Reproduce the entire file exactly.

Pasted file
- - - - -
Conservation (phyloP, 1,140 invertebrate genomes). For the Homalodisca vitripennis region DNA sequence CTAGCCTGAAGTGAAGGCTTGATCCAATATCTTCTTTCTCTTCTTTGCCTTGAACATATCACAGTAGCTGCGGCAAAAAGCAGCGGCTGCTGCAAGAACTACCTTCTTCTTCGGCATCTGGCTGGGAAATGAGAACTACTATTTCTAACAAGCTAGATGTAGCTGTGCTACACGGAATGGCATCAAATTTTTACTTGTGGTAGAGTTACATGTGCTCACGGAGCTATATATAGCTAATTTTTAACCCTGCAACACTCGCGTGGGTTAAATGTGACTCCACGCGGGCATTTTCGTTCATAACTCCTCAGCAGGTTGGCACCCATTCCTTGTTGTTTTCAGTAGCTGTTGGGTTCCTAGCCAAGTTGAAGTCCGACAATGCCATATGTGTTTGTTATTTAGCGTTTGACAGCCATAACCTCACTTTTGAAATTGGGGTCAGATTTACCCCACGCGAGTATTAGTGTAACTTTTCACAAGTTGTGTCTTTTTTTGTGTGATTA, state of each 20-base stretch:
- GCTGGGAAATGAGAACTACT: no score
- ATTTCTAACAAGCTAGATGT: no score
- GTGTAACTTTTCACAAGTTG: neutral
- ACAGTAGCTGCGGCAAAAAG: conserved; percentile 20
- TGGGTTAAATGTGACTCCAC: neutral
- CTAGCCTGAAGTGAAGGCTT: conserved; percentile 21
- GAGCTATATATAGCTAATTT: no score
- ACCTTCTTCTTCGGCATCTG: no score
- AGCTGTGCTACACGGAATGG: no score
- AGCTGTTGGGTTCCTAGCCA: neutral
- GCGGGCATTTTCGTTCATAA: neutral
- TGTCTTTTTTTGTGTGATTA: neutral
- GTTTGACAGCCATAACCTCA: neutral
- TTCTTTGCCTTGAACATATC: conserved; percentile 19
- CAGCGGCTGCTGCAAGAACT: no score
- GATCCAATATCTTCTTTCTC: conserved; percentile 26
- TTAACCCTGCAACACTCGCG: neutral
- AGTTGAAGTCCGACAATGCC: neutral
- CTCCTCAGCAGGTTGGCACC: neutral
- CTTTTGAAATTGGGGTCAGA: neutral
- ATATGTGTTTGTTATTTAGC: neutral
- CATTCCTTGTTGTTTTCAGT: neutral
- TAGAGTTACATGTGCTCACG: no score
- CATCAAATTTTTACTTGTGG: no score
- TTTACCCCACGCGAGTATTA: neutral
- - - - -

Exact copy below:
Conservation (phyloP, 1,140 invertebrate genomes). For the Homalodisca vitripennis region DNA sequence CTAGCCTGAAGTGAAGGCTTGATCCAATATCTTCTTTCTCTTCTTTGCCTTGAACATATCACAGTAGCTGCGGCAAAAAGCAGCGGCTGCTGCAAGAACTACCTTCTTCTTCGGCATCTGGCTGGGAAATGAGAACTACTATTTCTAACAAGCTAGATGTAGCTGTGCTACACGGAATGGCATCAAATTTTTACTTGTGGTAGAGTTACATGTGCTCACGGAGCTATATATAGCTAATTTTTAACCCTGCAACACTCGCGTGGGTTAAATGTGACTCCACGCGGGCATTTTCGTTCATAACTCCTCAGCAGGTTGGCACCCATTCCTTGTTGTTTTCAGTAGCTGTTGGGTTCCTAGCCAAGTTGAAGTCCGACAATGCCATATGTGTTTGTTATTTAGCGTTTGACAGCCATAACCTCACTTTTGAAATTGGGGTCAGATTTACCCCACGCGAGTATTAGTGTAACTTTTCACAAGTTGTGTCTTTTTTTGTGTGATTA, state of each 20-base stretch:
- GCTGGGAAATGAGAACTACT: no score
- ATTTCTAACAAGCTAGATGT: no score
- GTGTAACTTTTCACAAGTTG: neutral
- ACAGTAGCTGCGGCAAAAAG: conserved; percentile 20
- TGGGTTAAATGTGACTCCAC: neutral
- CTAGCCTGAAGTGAAGGCTT: conserved; percentile 21
- GAGCTATATATAGCTAATTT: no score
- ACCTTCTTCTTCGGCATCTG: no score
- AGCTGTGCTACACGGAATGG: no score
- AGCTGTTGGGTTCCTAGCCA: neutral
- GCGGGCATTTTCGTTCATAA: neutral
- TGTCTTTTTTTGTGTGATTA: neutral
- GTTTGACAGCCATAACCTCA: neutral
- TTCTTTGCCTTGAACATATC: conserved; percentile 19
- CAGCGGCTGCTGCAAGAACT: no score
- GATCCAATATCTTCTTTCTC: conserved; percentile 26
- TTAACCCTGCAACACTCGCG: neutral
- AGTTGAAGTCCGACAATGCC: neutral
- CTCCTCAGCAGGTTGGCACC: neutral
- CTTTTGAAATTGGGGTCAGA: neutral
- ATATGTGTTTGTTATTTAGC: neutral
- CATTCCTTGTTGTTTTCAGT: neutral
- TAGAGTTACATGTGCTCACG: no score
- CATCAAATTTTTACTTGTGG: no score
- TTTACCCCACGCGAGTATTA: neutral